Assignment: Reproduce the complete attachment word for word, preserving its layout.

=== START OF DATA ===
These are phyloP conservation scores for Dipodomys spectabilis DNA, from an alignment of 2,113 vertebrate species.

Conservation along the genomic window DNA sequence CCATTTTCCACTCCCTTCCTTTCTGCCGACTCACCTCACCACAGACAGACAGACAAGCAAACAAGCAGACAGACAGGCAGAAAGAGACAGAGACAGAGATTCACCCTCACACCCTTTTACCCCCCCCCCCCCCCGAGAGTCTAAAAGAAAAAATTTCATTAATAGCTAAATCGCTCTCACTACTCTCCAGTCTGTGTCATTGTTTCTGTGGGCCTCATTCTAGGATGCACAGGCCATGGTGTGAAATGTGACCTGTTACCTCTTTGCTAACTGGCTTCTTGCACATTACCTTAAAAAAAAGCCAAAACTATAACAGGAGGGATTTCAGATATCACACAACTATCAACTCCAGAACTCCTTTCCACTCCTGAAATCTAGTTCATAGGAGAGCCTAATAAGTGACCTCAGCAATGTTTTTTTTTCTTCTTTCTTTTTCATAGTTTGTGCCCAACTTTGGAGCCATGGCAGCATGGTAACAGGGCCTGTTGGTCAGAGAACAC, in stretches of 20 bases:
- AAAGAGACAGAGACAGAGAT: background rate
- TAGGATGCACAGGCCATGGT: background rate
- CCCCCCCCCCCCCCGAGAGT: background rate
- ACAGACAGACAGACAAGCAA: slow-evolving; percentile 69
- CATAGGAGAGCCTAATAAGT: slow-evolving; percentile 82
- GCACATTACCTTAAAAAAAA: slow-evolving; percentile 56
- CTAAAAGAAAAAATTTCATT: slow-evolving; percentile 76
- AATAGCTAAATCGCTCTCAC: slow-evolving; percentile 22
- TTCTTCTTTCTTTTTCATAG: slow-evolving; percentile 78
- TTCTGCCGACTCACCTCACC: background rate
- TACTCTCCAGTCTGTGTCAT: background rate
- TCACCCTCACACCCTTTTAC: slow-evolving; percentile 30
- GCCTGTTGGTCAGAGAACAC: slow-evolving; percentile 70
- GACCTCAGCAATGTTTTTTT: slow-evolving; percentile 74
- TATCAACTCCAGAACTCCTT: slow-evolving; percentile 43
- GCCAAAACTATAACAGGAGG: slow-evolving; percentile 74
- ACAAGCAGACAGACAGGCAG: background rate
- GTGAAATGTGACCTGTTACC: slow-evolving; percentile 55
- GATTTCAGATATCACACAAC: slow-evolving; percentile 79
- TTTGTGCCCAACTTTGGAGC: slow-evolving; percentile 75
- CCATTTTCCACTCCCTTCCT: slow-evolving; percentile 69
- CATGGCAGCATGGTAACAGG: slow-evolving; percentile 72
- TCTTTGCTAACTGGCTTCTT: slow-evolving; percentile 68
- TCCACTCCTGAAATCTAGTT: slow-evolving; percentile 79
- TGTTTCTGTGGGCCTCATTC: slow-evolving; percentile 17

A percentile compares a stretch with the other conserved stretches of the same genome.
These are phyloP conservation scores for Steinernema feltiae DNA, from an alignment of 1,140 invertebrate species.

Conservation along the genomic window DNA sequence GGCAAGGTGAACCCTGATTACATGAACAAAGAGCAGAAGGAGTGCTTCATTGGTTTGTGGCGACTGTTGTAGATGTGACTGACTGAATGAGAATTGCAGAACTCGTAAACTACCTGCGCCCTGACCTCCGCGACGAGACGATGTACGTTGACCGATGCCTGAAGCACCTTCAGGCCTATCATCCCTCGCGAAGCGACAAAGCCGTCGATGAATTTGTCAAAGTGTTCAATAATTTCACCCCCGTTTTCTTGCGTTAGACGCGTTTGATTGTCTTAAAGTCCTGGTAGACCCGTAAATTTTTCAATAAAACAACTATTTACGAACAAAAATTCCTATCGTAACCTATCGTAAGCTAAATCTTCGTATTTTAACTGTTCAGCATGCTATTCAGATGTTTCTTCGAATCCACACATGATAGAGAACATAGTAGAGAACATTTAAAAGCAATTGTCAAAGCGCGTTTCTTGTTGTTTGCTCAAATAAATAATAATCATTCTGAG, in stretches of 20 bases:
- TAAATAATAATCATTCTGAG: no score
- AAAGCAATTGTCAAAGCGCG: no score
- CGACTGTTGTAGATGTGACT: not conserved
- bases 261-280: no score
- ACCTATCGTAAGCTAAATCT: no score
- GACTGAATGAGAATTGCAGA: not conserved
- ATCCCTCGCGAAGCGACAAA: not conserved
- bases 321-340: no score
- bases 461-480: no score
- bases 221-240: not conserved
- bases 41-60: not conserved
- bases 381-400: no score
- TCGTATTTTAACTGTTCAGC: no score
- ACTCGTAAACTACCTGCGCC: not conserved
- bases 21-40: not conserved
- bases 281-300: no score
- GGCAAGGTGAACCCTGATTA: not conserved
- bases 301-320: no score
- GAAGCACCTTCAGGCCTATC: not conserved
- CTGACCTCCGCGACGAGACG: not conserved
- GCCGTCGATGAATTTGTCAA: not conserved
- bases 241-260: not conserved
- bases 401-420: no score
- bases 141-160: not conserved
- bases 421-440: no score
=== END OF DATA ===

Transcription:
These are phyloP conservation scores for Dipodomys spectabilis DNA, from an alignment of 2,113 vertebrate species.

Conservation along the genomic window DNA sequence CCATTTTCCACTCCCTTCCTTTCTGCCGACTCACCTCACCACAGACAGACAGACAAGCAAACAAGCAGACAGACAGGCAGAAAGAGACAGAGACAGAGATTCACCCTCACACCCTTTTACCCCCCCCCCCCCCCGAGAGTCTAAAAGAAAAAATTTCATTAATAGCTAAATCGCTCTCACTACTCTCCAGTCTGTGTCATTGTTTCTGTGGGCCTCATTCTAGGATGCACAGGCCATGGTGTGAAATGTGACCTGTTACCTCTTTGCTAACTGGCTTCTTGCACATTACCTTAAAAAAAAGCCAAAACTATAACAGGAGGGATTTCAGATATCACACAACTATCAACTCCAGAACTCCTTTCCACTCCTGAAATCTAGTTCATAGGAGAGCCTAATAAGTGACCTCAGCAATGTTTTTTTTTCTTCTTTCTTTTTCATAGTTTGTGCCCAACTTTGGAGCCATGGCAGCATGGTAACAGGGCCTGTTGGTCAGAGAACAC, in stretches of 20 bases:
- AAAGAGACAGAGACAGAGAT: background rate
- TAGGATGCACAGGCCATGGT: background rate
- CCCCCCCCCCCCCCGAGAGT: background rate
- ACAGACAGACAGACAAGCAA: slow-evolving; percentile 69
- CATAGGAGAGCCTAATAAGT: slow-evolving; percentile 82
- GCACATTACCTTAAAAAAAA: slow-evolving; percentile 56
- CTAAAAGAAAAAATTTCATT: slow-evolving; percentile 76
- AATAGCTAAATCGCTCTCAC: slow-evolving; percentile 22
- TTCTTCTTTCTTTTTCATAG: slow-evolving; percentile 78
- TTCTGCCGACTCACCTCACC: background rate
- TACTCTCCAGTCTGTGTCAT: background rate
- TCACCCTCACACCCTTTTAC: slow-evolving; percentile 30
- GCCTGTTGGTCAGAGAACAC: slow-evolving; percentile 70
- GACCTCAGCAATGTTTTTTT: slow-evolving; percentile 74
- TATCAACTCCAGAACTCCTT: slow-evolving; percentile 43
- GCCAAAACTATAACAGGAGG: slow-evolving; percentile 74
- ACAAGCAGACAGACAGGCAG: background rate
- GTGAAATGTGACCTGTTACC: slow-evolving; percentile 55
- GATTTCAGATATCACACAAC: slow-evolving; percentile 79
- TTTGTGCCCAACTTTGGAGC: slow-evolving; percentile 75
- CCATTTTCCACTCCCTTCCT: slow-evolving; percentile 69
- CATGGCAGCATGGTAACAGG: slow-evolving; percentile 72
- TCTTTGCTAACTGGCTTCTT: slow-evolving; percentile 68
- TCCACTCCTGAAATCTAGTT: slow-evolving; percentile 79
- TGTTTCTGTGGGCCTCATTC: slow-evolving; percentile 17

A percentile compares a stretch with the other conserved stretches of the same genome.
These are phyloP conservation scores for Steinernema feltiae DNA, from an alignment of 1,140 invertebrate species.

Conservation along the genomic window DNA sequence GGCAAGGTGAACCCTGATTACATGAACAAAGAGCAGAAGGAGTGCTTCATTGGTTTGTGGCGACTGTTGTAGATGTGACTGACTGAATGAGAATTGCAGAACTCGTAAACTACCTGCGCCCTGACCTCCGCGACGAGACGATGTACGTTGACCGATGCCTGAAGCACCTTCAGGCCTATCATCCCTCGCGAAGCGACAAAGCCGTCGATGAATTTGTCAAAGTGTTCAATAATTTCACCCCCGTTTTCTTGCGTTAGACGCGTTTGATTGTCTTAAAGTCCTGGTAGACCCGTAAATTTTTCAATAAAACAACTATTTACGAACAAAAATTCCTATCGTAACCTATCGTAAGCTAAATCTTCGTATTTTAACTGTTCAGCATGCTATTCAGATGTTTCTTCGAATCCACACATGATAGAGAACATAGTAGAGAACATTTAAAAGCAATTGTCAAAGCGCGTTTCTTGTTGTTTGCTCAAATAAATAATAATCATTCTGAG, in stretches of 20 bases:
- TAAATAATAATCATTCTGAG: no score
- AAAGCAATTGTCAAAGCGCG: no score
- CGACTGTTGTAGATGTGACT: not conserved
- bases 261-280: no score
- ACCTATCGTAAGCTAAATCT: no score
- GACTGAATGAGAATTGCAGA: not conserved
- ATCCCTCGCGAAGCGACAAA: not conserved
- bases 321-340: no score
- bases 461-480: no score
- bases 221-240: not conserved
- bases 41-60: not conserved
- bases 381-400: no score
- TCGTATTTTAACTGTTCAGC: no score
- ACTCGTAAACTACCTGCGCC: not conserved
- bases 21-40: not conserved
- bases 281-300: no score
- GGCAAGGTGAACCCTGATTA: not conserved
- bases 301-320: no score
- GAAGCACCTTCAGGCCTATC: not conserved
- CTGACCTCCGCGACGAGACG: not conserved
- GCCGTCGATGAATTTGTCAA: not conserved
- bases 241-260: not conserved
- bases 401-420: no score
- bases 141-160: not conserved
- bases 421-440: no score